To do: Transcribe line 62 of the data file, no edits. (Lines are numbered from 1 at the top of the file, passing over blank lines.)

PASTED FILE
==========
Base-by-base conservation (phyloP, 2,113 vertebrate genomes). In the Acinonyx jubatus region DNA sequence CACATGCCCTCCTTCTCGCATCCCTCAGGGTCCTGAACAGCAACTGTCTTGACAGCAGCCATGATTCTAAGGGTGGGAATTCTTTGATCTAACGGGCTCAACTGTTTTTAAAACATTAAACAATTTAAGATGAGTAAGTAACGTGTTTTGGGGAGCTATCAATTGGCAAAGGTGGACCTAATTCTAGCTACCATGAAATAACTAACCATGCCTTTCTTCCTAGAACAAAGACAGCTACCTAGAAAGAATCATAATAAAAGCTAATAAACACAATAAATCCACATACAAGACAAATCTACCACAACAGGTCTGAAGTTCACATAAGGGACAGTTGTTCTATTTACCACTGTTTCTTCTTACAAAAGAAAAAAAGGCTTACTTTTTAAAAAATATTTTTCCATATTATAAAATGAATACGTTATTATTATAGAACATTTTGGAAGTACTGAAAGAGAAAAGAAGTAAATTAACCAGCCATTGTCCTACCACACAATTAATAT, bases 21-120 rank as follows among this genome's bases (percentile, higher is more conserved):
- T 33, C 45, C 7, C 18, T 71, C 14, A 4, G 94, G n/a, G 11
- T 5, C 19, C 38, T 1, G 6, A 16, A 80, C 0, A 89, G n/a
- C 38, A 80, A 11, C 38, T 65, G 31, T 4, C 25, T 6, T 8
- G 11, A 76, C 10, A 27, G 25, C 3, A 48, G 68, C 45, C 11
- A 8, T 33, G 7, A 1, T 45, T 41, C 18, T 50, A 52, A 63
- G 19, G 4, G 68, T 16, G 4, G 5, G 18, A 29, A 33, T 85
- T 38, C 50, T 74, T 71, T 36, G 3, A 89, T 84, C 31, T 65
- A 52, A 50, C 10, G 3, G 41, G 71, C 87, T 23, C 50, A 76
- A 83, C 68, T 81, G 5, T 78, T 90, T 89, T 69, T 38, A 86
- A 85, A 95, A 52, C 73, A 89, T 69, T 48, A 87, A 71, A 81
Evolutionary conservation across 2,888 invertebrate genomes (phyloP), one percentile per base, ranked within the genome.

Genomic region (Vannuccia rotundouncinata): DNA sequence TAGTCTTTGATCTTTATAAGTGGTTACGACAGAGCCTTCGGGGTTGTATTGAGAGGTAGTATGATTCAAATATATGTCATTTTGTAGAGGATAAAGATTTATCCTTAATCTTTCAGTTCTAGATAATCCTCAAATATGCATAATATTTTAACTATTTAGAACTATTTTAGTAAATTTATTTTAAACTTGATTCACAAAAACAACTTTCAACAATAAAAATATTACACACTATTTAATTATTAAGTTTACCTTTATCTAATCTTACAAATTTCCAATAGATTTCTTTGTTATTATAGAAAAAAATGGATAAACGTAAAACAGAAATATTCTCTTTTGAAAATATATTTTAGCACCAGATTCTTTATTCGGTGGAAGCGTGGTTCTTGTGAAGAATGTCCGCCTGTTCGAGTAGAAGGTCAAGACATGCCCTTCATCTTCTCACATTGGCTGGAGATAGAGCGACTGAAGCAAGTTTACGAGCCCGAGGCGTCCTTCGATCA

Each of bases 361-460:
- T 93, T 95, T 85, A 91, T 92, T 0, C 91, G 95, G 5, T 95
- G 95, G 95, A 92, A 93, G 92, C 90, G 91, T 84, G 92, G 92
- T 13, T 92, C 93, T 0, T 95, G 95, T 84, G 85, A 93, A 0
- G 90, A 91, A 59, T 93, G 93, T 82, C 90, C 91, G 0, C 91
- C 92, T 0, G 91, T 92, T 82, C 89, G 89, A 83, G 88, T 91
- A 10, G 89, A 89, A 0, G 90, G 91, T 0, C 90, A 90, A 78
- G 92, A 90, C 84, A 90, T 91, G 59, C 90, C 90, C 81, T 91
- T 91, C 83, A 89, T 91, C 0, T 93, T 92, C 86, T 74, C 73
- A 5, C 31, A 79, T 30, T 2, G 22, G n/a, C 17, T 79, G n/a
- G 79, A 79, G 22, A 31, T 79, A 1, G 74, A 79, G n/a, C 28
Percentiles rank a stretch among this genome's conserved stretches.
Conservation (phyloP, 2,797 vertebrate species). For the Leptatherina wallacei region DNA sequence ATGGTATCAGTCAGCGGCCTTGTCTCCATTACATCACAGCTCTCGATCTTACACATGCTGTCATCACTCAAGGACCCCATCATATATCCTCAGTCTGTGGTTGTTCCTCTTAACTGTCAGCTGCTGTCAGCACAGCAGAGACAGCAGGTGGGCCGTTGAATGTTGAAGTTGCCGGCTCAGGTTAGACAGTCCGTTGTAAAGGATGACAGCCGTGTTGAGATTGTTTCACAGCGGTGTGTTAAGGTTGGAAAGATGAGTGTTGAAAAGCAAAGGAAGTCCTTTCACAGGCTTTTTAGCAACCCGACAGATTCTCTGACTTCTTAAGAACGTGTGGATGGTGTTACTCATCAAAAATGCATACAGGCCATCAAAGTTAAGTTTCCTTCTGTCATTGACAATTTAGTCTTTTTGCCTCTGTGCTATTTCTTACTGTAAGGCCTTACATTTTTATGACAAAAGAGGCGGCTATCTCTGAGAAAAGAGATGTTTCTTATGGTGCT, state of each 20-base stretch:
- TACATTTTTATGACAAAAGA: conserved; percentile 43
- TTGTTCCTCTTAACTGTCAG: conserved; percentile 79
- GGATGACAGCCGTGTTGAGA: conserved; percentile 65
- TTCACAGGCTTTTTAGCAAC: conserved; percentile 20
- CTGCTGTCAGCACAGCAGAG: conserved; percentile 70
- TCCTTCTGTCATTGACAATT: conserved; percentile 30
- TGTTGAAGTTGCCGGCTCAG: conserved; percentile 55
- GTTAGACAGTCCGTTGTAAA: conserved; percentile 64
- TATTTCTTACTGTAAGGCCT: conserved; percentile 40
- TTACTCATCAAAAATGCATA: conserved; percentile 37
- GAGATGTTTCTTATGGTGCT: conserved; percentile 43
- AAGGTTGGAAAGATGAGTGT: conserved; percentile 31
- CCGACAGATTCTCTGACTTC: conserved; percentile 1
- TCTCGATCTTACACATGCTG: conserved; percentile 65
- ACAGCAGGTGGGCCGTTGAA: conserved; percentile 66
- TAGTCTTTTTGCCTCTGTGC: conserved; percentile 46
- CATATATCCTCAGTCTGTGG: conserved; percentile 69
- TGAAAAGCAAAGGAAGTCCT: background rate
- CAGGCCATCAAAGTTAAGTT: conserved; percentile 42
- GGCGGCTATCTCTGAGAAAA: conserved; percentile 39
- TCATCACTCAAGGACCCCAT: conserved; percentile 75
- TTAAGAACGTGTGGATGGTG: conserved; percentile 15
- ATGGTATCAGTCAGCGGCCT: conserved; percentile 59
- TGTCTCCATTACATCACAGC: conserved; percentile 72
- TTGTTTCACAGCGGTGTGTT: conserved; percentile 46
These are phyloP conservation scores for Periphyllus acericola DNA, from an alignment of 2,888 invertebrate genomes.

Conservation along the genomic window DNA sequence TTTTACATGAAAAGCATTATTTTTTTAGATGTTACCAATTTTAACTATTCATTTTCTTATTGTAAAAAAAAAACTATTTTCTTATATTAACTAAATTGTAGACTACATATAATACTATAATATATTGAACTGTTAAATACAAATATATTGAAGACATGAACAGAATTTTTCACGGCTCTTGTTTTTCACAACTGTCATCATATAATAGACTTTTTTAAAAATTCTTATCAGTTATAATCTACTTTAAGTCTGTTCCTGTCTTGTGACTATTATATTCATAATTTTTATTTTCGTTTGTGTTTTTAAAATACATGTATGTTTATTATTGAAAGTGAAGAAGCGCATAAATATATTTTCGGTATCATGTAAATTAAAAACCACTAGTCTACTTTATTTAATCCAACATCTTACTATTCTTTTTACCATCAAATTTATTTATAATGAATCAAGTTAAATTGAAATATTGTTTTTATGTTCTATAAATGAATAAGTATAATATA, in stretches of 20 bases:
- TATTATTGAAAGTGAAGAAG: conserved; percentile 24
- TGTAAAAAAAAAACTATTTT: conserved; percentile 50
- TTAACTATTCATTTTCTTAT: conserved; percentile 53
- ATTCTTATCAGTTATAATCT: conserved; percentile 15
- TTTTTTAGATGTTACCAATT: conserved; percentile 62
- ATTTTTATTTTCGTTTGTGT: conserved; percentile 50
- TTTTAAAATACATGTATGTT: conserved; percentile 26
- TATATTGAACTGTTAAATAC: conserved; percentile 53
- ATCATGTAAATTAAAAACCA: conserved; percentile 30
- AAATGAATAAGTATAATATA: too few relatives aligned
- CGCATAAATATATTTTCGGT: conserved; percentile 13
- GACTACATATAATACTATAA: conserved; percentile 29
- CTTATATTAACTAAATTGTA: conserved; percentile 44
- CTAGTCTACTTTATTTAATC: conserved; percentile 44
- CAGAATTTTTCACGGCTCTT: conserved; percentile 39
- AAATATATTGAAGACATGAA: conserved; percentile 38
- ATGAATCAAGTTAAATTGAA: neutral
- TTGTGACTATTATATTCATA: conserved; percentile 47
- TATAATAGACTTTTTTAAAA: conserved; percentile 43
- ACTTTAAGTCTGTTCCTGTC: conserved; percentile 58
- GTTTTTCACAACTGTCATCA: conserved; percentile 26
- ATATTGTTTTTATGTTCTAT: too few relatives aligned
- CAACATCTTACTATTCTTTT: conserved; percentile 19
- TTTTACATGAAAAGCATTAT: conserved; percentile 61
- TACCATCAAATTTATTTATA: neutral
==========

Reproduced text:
- ATCATGTAAATTAAAAACCA: conserved; percentile 30